In his 1906 work, Das Sexualleben unserer Zeit in seinen Beziehungen zur modernen Kultur (The Sexual Life of Our Time in its Relation to Modern Civilization), Iwan Bloch, a German-Jewish physician, besought elderly homosexuals to self-disclose to their family members and acquaintances.

Years later, Magnus Hirschfeld revisited the topic in his major work The Homosexuality of Men and Women (1914), discussing the social and legal potentials of several thousand homosexual men and women of rank revealing their sexual orientation to the police in order to influence legislators and public opinion.

The first prominent American to reveal his homosexuality was the poet Robert Duncan. In 1944, using his own name in the anarchist magazine Politics, he claimed that homosexuals were an oppressed minority.

In 1951, Donald Webster Cory published his landmark The Homosexual in America, exclaiming, "Society has handed me a mask to wear...Everywhere I go, at all times and before all sections of society, I pretend." Cory was a pseudonym, but his frank and openly subjective descriptions served as a stimulus to the emerging homosexual self-awareness and the nascent homophile movement.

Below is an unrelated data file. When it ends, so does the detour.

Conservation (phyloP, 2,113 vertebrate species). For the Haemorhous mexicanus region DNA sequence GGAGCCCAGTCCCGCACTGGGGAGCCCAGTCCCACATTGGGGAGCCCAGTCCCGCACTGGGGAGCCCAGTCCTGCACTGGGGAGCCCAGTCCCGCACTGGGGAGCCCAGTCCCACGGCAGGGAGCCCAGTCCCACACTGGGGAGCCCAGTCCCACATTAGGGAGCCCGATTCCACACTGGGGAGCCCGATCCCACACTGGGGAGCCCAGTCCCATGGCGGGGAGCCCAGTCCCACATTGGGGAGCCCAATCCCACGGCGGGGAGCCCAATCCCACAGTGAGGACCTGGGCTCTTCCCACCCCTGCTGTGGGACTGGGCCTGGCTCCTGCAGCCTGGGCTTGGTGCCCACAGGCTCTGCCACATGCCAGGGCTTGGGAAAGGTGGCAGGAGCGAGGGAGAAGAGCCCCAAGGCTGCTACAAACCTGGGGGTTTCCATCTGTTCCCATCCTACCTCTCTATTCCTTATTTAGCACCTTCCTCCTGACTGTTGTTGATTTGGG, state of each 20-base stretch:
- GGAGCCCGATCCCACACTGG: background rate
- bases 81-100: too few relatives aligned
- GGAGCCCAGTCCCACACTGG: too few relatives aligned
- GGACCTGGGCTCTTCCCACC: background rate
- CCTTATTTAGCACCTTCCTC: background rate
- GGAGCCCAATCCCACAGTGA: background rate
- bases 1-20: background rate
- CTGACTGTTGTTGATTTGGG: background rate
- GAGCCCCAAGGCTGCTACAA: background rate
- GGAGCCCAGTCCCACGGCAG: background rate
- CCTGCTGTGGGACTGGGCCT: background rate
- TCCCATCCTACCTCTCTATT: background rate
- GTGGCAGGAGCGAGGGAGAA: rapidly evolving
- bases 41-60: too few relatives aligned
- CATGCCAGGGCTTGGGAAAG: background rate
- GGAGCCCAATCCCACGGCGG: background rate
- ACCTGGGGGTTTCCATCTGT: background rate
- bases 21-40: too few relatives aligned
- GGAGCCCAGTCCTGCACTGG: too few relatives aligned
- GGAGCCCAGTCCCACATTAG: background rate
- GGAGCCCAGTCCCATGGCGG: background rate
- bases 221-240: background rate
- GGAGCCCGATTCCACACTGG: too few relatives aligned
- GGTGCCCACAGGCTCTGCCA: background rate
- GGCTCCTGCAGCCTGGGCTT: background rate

The decidedly clandestine Mattachine Society, founded by Harry Hay and other veterans of the Wallace for President campaign in Los Angeles in 1950, also moved into the public eye with many gays emerging from the closet after Hal Call took over the group in San Francisco in 1953.